Anglican “Vicar of Baghdad” says Christianity in Iraq is finished

Anglican “Vicar of Baghdad” says Christianity in Iraq is finished

MARCH 22, 2017 BY DEACON ROBERT SPENCER

Christians in the West continue to remain silent and indifferent to the Muslim persecution of Christians in Iraq and elsewhere in the Middle East. Why? A significant percentage of the Christians in Iraq were Chaldean Catholics. Yet the Catholic Church’s supine and pollyannish stance in the face of the advancing jihad, and active campaign to mislead Catholics about the nature and magnitude of the jihad threat while moving to silence and marginalize those who speak the truth about the threat, is a moral failure the likes of which have seldom been seen in history, and poses a severe challenge to any claim it makes to moral authority.

“We have to understand that totalitarianism based on Islamic creed is the worst among all systems of government. Yes, my friends, the very survival of Christians in the cradle of Christianity is quite in danger.” So said the patriarch of the Syriac Catholic Church of Antioch, Ignatius Joseph III Younan.

Yet the Church as a whole has said almost nothing at all. Why? Why are Church leaders in the West so uniformly silent about the Muslim persecution of Christians? Jean-Clément Jeanbart, the Melkite Greek Catholic Archbishop of Aleppo, gave an interview to a French reporter in which he was highly critical of the mainstream media and even of his fellow bishops for ignoring the Muslim persecution of Middle Eastern Christians. “The European media,” he charged, “have not ceased to suppress the daily news of those who are suffering in Syria and they have even justified what is happening in our country by using information without taking the trouble to verify it.” And as for his brother bishops in France, “the conference of French bishops should have trusted us, it would have been better informed. Why are your bishops silent on a threat that is yours today as well? Because the bishops are like you, raised in political correctness. But Jesus was never politically correct, he was politically just!”

Archbishop Jeanbart was not the first to say this. “Why, we ask the western world, why not raise one’s voice over so much ferocity and injustice?” asked Cardinal Angelo Bagnasco, the head of the Italian Bishops Conference (CEI). Syriac Catholic Patriarch Ignatius Ephrem Joseph III Younan himself has in the past appealed to the West “not to forget the Christians in the Middle East.” The Melkite Greek Catholic Patriarch Gregory III has also said: “I do not understand why the world does not raise its voice against such acts of brutality.”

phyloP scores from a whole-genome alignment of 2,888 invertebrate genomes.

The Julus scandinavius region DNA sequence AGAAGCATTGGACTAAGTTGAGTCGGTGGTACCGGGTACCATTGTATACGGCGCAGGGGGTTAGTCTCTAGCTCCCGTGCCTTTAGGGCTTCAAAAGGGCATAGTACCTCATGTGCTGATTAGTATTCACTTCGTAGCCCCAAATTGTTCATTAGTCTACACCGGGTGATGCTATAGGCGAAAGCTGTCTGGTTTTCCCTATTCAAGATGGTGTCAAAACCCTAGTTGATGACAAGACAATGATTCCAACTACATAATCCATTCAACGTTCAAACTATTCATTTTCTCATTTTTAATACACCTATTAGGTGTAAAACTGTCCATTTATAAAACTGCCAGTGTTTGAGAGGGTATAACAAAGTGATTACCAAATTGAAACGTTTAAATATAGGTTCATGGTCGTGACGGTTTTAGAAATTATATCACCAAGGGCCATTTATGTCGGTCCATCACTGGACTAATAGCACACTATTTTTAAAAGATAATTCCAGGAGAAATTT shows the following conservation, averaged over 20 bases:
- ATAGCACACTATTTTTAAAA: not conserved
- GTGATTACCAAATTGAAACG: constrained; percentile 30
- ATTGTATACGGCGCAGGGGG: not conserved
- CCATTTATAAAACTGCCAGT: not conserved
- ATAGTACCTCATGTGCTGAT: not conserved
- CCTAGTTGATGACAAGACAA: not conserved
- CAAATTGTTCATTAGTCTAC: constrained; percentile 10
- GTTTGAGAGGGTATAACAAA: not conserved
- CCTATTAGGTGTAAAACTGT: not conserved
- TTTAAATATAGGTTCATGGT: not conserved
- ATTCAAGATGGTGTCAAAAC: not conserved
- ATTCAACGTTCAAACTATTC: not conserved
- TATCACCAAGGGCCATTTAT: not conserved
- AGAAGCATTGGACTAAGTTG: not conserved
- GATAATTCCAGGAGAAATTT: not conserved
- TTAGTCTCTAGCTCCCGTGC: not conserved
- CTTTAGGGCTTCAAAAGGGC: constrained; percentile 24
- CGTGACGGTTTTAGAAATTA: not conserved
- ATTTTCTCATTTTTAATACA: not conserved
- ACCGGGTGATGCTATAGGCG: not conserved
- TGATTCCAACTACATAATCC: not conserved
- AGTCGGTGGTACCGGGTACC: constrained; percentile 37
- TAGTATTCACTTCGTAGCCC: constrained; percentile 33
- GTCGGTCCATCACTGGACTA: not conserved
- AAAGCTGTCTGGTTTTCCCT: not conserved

But the Patriarch should have understood, since he is a major part of the problem. After all, he recently said: “No one defends Islam like Arab Christians.” It is to defend Islam that Western clerics do not raise their voice against such acts of brutality. It is to pursue a fruitless and chimerical “dialogue” that bishops in the U.S. and Europe keep silent about Muslim persecution of Christians, and enforce that silence upon others. Robert McManus, Roman Catholic Bishop of Worcester, Massachusetts, said it on February 8, 2013 as he was suppressing a planned talk at a Catholic conference on that persecution: “Talk about extreme, militant Islamists and the atrocities that they have perpetrated globally might undercut the positive achievements that we Catholics have attained in our inter-religious dialogue with devout Muslims.”

Remember that Mohamed Atta, about the plane he had hijacked on September 11, 2001, told passengers over the intercom: “Stay quiet and you’ll be OK.” The Catholic Church appears to have adopted that statement as its policy regarding Muslim persecution of Christians. When will Pope Francis canonize Atta?

“Leave them; they are blind guides. And if a blind man leads a blind man, both will fall into a pit.” (Matthew 15:14)

Christianity in Iraq is finished, says Canon Andrew White, ‘vicar of Baghdad,’” by Hollie McKay, Fox News, March 21, 2017:

He is one of the world’s most prominent priests, but Canon Andrew White – known as the “Vicar of Baghdad” – has reached a painstaking conclusion: Christianity is all but over in the land where it all began.

“The time has come where it is over, no Christians will be left. Some stay Christians should stay to maintain the historical presence, but it has become very difficult. The future for the community is very limited,” White told Fox News this week. “The Christians coming out of Iraq and ISIS areas in the Middle East all say the same thing, there is no way they are ever going back. They have had enough.”

Thirty years ago, there were approximately 1.4 million Christians in Iraq. The number dwindled to around 1 million after the fall of Saddam Hussein in 2003, and a year ago it was estimated that there were less than 250,000 left. Numbers have continued to decline as families flee, and today even approximate figures are difficult to obtain.

“If there is anything I can tell Americans it is that your fellow brothers and sisters are suffering, they are desperate for help,” he said. “And it is not just a matter of praying for peace. They need a lot – food, resources, clothes, everything. They need everything.”

For decades, Christians endured persecution in Iraq by hardline extremists as infidel “people of the book” – but their fate became significantly more dire in 2014 after ISIS overran Mosul and the many ancient Christian villages surrounding the city. Thousands of families overnight were forced to flee their home, and while some have sought refuge in the northern Kurdish region, many have left the country altogether….

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